The IPCC predicts a sea level rise of 28 to 98 centimetres by 2100. Even by the most conservative estimate, this would destroy 12.5 percent of Egypt’s cultivated areas and displace about eight million people, or nearly 10 percent of the population. But it is not just rising sea levels that threaten Egypt’s northern coast, the delta itself is sinking.

In Honduras, Defending Nature Is a Deadly Business

dam-hand
Belo Monte Dam.This photo is part of the AOS MONTES project. Captions and Photo source: ©© André Solnik

Excerpts;

Berta Cáceres fought to protect native lands in Honduras — and paid for it with her life. She is one of hundreds of victims of a disturbing global trend — the killings of environmental activists who try to block development projects.

Most believe it was that campaign, against the Agua Zarca dam on the Gualcarque River, that provided the motive for her murder, one of a rash of recent killings of environmental and social activists in Honduras.

Honduras, says the international human rights group Global Witness, is “the deadliest country in the world to defend the natural world.” At least 109 people have been killed for taking a stand against dams, mines, logging, and agricultural projects in Honduras since a military coup there in 2009 installed a new government.

Global Witness catalogues the killings of environmental and human rights campaigners around the world, and its latest report revealed that 2015 was the most dangerous year on record to be an environmental activist…

Read Full Article, Yale E360 (02-28-2017)

Stealing Turtle Eggs Got People Shot, But The Thievery Continues; National Geographic (12-08-2015)

Sea Turtle Eggs Have Turned Beach into a Battleground, ABC News (11-08-2015)

Indonesia: land right activists killed for protesting illegal sand mining; Protection Online (10-26-2015)
Legal and illegal mining has become a serious concern over the past five years in Indonesia. Such exploitation of natural resources has contributed to a number of human rights violations in Indonesia, such as murder, torture, attacks, illegal detention, land grabbing and forced eviction…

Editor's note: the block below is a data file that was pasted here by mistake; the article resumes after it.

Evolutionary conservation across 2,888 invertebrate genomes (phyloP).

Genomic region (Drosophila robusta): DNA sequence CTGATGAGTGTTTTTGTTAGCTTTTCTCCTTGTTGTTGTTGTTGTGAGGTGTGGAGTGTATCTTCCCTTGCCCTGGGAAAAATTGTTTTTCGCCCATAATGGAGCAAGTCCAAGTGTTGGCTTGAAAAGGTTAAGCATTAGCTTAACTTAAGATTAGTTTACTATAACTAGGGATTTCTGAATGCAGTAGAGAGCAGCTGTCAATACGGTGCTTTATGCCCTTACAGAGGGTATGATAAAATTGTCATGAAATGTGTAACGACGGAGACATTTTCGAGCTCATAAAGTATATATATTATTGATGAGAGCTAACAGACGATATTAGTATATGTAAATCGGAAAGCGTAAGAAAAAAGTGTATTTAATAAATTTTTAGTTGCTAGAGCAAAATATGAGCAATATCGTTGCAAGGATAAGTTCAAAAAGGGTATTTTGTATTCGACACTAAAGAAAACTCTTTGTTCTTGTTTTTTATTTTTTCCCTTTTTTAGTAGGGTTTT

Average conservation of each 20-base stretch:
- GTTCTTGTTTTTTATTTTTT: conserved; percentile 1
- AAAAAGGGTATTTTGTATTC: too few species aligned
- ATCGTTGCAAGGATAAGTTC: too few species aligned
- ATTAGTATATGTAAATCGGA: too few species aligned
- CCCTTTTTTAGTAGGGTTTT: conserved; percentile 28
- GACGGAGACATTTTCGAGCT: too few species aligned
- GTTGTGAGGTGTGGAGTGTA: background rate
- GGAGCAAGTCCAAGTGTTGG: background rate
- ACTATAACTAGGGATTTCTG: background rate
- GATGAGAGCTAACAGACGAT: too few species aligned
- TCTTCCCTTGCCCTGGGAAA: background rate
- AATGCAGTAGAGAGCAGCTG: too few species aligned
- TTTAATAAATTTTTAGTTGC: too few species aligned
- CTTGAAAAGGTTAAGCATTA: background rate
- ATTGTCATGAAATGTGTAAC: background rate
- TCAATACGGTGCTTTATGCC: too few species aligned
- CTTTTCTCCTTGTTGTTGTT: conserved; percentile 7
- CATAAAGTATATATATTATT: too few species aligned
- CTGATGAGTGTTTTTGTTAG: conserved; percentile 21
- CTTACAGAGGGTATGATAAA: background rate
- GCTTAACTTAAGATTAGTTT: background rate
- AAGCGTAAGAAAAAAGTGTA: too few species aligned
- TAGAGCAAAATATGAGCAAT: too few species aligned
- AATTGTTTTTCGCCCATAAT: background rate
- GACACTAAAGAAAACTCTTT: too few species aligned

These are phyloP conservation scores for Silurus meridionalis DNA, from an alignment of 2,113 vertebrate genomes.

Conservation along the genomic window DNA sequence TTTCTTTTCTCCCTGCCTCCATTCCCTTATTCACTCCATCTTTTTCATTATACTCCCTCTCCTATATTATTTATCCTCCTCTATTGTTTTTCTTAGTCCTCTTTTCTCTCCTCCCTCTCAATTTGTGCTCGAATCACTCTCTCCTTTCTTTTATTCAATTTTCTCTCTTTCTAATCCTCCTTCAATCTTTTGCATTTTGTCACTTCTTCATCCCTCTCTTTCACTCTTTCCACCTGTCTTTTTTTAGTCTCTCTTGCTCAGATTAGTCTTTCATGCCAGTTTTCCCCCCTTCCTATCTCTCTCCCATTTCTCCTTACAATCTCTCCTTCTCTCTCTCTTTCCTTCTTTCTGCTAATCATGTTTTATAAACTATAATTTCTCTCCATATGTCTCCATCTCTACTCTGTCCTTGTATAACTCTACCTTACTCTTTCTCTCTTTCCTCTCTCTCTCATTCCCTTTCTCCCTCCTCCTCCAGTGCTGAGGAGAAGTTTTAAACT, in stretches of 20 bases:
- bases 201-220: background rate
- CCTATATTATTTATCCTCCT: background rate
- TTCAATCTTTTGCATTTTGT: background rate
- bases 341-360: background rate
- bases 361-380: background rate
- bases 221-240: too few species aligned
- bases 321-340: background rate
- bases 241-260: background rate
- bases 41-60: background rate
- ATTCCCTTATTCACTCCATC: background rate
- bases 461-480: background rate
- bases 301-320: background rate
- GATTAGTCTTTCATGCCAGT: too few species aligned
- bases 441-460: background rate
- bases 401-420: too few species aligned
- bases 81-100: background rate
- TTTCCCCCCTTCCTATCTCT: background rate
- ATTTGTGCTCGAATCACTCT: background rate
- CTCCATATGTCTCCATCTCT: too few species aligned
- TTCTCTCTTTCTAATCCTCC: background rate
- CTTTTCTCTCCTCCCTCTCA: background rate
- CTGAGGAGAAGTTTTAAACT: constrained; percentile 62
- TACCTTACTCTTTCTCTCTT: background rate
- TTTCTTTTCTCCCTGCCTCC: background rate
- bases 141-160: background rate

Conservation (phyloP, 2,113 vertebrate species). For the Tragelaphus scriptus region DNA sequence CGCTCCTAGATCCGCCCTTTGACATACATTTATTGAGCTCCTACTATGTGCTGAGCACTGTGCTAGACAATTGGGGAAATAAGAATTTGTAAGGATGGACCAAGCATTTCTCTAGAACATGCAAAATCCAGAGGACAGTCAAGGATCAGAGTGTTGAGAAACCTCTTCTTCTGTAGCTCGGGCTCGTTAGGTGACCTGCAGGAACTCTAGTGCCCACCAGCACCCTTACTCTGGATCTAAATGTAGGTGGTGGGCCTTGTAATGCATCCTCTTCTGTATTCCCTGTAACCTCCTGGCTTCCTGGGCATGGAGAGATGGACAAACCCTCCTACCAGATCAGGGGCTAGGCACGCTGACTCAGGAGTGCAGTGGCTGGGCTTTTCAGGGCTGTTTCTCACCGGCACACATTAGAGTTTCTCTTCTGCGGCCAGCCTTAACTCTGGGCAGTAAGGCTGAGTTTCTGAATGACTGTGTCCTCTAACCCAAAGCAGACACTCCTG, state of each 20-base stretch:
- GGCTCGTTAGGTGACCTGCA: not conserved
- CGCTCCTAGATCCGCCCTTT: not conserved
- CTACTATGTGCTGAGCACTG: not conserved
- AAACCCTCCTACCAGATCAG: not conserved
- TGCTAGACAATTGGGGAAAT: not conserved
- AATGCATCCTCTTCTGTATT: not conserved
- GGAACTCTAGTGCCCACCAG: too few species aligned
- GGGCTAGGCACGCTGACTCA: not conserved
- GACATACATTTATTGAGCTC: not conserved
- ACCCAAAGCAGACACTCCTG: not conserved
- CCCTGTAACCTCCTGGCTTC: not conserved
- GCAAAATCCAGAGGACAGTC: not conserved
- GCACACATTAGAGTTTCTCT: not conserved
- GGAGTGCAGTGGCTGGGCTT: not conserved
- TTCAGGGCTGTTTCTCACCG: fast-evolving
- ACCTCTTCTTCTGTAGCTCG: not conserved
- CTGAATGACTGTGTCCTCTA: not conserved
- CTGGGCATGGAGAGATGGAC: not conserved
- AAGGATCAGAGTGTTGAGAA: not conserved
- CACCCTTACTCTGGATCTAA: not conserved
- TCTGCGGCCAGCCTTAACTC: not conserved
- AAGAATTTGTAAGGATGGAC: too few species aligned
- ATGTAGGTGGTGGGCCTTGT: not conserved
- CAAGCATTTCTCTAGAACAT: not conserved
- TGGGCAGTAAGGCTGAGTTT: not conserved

Activist’s action against illegal sand mining near Kihim beach, India; Mumbai Mirror (05-18-2016)
Activist Sumaira Abdulali, who has been threatened and attacked several times for raising the issue of sand mining, continues to raise awareness on the subject, to the local authorities…

Environmental activism gains a foothold in China; Guardian UK (08-31-2012)
Protesters have pushed green issues on to the state agenda, despite a predictably heavy-handed response…

The victory at Standing Rock could mark a turning point; Guardian UK (12-04-2016)
The defeat of an energy company by indigenous activists shows what nonviolent unity can accomplish. There are lessons here as we enter a challenging new age…

Mega Dams Remain Controversial Source of Energy; IPS News (06-09-2016)

The Wrong Climate for Damming Rivers, A Video from Todd Southgate (05-26-2016)
Though large hydropower projects are often presented as a “clean and green” source of energy, nothing could be further from the truth…

Dam projects on world’s largest rivers threaten ecosystems, rural livelihoods; Science Daily (01-08-2016)

12 Dams that Changed the World, Guardian UK (01-13-2015)

DamNation; a Documentary That’s Testing the Waters of Corporate Social Responsibility; Produced by Stoecker Ecological and Felt Soul Media” and presented by Patagonia.

Mass evacuation below Oroville Dam as officials frantically try to make repairs before new storms


Oroville dam spillway, 2012. Photo source: ©© Marcel Archon

Excerpts;

More than 100,000 people were told to evacuate because of a “hazardous situation” involving the Northern California dam’s emergency spillway. At one point, the NWS warned that the auxiliary spillway was expected to fail and could send an “uncontrolled release of flood waters from Lake Oroville…”

Read Full Article, LA Times (02-13-2017)

88,000 evacuated, emergency declared as California’s massive Oroville Dam threatens floods; The Washington Post (02-13-2017)
Even as they fled, however, the flow of water over the spillway halted late in the evening, stabilizing the crisis. But officials warned the damaged infrastructure could create further dangers as storms approach in the week.
Lake Oroville is one of California’s largest man-made lakes, with 3.5 million acre-feet of water and 167 miles of shoreline, and the 770-foot-tall Oroville Dam is the nation’s tallest, about 44 feet higher than the Hoover Dam on the Colorado River…